Lakshmi Rameshwar Rao, Hyderabad

Aesthetic value resulting from the use of sets of skills to produce something beautiful is described by the word Art. It is a universal language which all human beings can understand and use to communicate. Art and craft play a central part in the creation of culture. Art is a thing of beauty.

Outpourings of thought and ideas cannot always be understood in isolation but require a context.  They are global activities that go beyond language, making meaning through innate intelligence to elicit aesthetic value.

We use art to express ourselves and to speak to others across time and place. Those who undertake these activities are called artists; people who are driven to make art due to their inner creativity and desire for self expression.

Art is considered the process of deliberately arranging elements in a way that appeals to the senses. Over centuries artists have evolved a variety of art forms, expressing themselves through various media.

When defining art we must remember the extensive scope of the word. The word includes creative activities that express imaginative or technical skill to produce an artefact, also called a work of art, for others to experience. Such art forms belong to the genre of the plastic arts. They are contrasted with the performing arts.

Many artistic disciplines include performing arts and tactile arts. They may incorporate aspects of the visual arts as well as art forms such as ceramics, drawing, painting, sculpture, printmaking, design, crafts, photography, video, filmmaking and architecture.

They encompass a diverse range of human activities, creations and ways of expression, including music, literature, film, sculpture and paintings. Music, painting and dance are expressive art forms, a symbolic language, and an integral aspect of world cultures.

Art forms which involve physical manipulation of a plastic medium by moulding or modelling, such as sculpture or ceramics, are known as the visual arts that create works which are best contrasted with the performing arts.

The visual arts also encompass art forms such as painting, sculpture, film and photography as opposed to the performing arts that include dance, drama and music.

Many human beings have imagination and the urge to create beauty. This is clearly visible in young children. Schools usually encourage children to draw and paint and express themselves through the visual arts. Schools also encourage self expression through music, including prayers set to music at morning assemblies and group singing. Well equipped schools may introduce children to musical instruments, to clay modelling and the fine arts.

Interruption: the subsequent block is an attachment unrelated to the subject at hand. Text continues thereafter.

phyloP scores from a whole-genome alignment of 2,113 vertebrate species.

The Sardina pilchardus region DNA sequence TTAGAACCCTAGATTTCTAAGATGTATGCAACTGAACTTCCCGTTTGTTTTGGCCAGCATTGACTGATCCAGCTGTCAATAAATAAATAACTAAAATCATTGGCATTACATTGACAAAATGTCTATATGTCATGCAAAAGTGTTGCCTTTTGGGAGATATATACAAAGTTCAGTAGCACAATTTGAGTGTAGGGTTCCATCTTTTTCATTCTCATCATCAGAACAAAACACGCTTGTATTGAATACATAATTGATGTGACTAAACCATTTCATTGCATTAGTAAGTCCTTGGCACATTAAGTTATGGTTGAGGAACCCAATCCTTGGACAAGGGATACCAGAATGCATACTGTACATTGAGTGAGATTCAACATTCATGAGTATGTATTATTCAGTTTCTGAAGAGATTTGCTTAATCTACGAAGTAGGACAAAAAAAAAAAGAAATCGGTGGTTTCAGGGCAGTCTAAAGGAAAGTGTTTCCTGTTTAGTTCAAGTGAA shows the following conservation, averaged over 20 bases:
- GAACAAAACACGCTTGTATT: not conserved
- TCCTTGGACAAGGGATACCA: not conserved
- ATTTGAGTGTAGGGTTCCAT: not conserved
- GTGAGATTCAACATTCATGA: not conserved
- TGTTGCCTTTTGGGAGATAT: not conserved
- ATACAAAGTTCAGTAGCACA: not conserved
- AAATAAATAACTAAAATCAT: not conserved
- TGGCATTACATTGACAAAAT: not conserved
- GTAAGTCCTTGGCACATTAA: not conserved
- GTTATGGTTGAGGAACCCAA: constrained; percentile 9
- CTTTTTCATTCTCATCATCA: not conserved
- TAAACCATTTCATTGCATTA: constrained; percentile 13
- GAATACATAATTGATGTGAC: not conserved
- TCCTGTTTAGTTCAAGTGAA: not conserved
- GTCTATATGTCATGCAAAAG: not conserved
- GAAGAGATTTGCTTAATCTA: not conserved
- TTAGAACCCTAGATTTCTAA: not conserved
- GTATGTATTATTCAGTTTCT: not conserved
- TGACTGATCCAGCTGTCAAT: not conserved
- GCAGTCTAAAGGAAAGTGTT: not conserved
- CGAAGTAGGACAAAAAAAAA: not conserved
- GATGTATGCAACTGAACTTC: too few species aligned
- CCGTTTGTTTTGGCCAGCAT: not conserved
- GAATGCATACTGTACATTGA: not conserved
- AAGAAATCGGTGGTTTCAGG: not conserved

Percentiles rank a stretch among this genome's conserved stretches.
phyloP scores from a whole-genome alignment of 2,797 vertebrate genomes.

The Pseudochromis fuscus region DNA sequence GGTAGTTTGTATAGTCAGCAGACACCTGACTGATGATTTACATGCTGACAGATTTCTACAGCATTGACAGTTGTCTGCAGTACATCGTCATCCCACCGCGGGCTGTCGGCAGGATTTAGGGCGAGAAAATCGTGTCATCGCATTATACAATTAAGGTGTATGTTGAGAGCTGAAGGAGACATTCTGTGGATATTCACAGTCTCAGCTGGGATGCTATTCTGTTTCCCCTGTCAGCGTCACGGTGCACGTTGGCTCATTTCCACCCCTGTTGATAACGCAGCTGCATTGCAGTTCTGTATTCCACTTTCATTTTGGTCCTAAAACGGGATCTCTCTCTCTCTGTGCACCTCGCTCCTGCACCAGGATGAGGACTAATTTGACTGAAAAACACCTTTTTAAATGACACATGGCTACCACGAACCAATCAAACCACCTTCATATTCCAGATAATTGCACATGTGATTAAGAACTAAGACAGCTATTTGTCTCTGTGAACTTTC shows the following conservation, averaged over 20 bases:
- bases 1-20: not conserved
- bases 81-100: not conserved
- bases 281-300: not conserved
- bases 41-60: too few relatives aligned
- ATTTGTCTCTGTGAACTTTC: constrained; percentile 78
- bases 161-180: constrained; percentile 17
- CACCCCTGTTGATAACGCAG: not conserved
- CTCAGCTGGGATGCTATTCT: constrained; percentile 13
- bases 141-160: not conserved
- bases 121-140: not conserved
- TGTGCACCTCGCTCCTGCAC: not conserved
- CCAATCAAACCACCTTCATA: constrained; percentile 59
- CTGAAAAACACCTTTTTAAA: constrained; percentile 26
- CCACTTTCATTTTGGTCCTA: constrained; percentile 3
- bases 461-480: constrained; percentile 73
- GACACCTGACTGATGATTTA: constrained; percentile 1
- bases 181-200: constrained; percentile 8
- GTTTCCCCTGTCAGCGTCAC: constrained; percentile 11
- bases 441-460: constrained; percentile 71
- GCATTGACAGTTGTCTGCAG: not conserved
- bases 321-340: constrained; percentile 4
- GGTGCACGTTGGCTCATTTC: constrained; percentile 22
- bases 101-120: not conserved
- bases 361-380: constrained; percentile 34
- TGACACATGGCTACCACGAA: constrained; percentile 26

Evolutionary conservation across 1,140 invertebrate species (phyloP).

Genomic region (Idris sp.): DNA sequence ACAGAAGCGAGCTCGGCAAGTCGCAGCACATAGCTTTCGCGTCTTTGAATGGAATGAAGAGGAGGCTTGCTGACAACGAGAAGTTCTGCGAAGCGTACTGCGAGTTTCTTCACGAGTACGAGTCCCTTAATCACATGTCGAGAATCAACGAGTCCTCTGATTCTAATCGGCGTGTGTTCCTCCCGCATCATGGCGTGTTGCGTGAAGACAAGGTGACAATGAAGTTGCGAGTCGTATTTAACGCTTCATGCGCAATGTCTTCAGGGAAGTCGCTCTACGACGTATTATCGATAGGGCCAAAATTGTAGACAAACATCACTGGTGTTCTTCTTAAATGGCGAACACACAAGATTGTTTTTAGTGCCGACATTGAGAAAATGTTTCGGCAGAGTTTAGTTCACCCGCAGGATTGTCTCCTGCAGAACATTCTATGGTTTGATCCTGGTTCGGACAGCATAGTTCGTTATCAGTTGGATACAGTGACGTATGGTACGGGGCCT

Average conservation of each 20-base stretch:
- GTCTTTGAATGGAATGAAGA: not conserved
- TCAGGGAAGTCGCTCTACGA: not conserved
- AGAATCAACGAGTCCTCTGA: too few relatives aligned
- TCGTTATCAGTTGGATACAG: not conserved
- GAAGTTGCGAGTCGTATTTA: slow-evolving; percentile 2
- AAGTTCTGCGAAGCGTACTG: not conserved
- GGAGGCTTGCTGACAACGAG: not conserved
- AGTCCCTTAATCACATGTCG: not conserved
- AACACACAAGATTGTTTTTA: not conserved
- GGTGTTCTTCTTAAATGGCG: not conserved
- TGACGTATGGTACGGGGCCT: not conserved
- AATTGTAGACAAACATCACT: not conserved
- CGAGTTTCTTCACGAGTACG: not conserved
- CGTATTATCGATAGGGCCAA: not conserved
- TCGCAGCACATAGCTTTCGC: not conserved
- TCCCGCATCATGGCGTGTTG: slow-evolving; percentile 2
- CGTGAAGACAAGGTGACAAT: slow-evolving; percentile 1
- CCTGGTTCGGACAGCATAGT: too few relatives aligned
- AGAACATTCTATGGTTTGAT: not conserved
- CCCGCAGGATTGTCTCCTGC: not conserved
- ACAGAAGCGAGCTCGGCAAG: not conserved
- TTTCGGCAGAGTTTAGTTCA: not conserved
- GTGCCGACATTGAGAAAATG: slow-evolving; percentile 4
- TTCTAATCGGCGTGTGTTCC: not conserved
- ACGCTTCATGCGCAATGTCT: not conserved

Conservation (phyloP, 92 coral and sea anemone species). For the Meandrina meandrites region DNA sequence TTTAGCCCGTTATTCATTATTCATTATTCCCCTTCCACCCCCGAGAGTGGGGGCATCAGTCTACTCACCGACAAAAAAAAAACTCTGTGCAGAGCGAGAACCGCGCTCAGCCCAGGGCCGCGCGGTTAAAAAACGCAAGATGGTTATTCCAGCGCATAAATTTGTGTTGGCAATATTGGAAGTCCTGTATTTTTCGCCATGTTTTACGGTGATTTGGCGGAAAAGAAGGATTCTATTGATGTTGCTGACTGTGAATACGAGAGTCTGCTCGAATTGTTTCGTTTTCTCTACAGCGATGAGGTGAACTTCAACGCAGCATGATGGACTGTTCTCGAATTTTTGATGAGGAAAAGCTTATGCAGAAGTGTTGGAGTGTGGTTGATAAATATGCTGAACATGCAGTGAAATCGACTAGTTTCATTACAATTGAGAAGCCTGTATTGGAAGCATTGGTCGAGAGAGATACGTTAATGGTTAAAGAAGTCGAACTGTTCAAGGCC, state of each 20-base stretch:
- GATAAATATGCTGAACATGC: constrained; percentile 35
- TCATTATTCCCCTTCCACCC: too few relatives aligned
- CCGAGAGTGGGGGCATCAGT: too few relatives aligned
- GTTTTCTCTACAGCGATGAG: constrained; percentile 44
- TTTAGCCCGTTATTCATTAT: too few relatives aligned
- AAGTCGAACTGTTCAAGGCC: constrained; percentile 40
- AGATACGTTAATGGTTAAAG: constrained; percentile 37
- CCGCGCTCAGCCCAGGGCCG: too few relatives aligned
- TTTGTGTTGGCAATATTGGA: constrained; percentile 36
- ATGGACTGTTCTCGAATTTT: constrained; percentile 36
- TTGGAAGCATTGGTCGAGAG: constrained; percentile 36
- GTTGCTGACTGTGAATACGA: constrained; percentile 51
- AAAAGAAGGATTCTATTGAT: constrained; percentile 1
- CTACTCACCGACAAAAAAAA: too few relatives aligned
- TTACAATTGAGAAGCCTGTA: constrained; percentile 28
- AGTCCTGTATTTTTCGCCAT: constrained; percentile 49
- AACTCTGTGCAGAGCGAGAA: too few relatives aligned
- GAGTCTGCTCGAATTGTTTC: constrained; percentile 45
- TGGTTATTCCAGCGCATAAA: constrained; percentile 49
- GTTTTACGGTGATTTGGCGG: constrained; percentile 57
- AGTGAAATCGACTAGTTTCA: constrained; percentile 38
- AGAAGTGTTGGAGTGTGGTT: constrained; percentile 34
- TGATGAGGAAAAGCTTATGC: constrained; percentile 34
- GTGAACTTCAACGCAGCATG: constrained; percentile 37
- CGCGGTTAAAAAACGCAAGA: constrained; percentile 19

Folk communities too develop their own art forms. The Warli tribals of Maharashtra paint figures on the walls of their huts. Women of Bihar’s Madhubani region paint bright figures on walls. In many communities festivals are marked with ritual paintings of gods and goddesses, in folk styles created, developed and refined over long years, using locally available materials such as mud and clay and paints made from flowers and fruits. These are expressions of culture and tradition, passed on from one generation to the next.

However, many arts re quire the acquisition of knowledge and practical skills imbibed through years of training under master craftspersons or gurus. Our guru shishya parampara has ensured that classical musicians attain great heights. What is required today is a greater understanding of our classical music and temple arts such as sculpture and dance among the people.

We need to develop courses in art appreciation for schools, colleges and the people at large if our traditional arts are to thrive. We also need an appreciation of contemporary art forms and global arts. If our public discourse is to rise above the crudeness and crassness we often observe today, we must learn to value art and aesthetics and give these a special place in our lives.

(The writer has a Masters in Adult Education from Jamia Milia Islamia. She has many years teaching experience at the school level as also ten years of experience in book publishing and some published writing in newspapers and more students’ books. Lakshmi has retired and lives in Hyderabad.)

 

 


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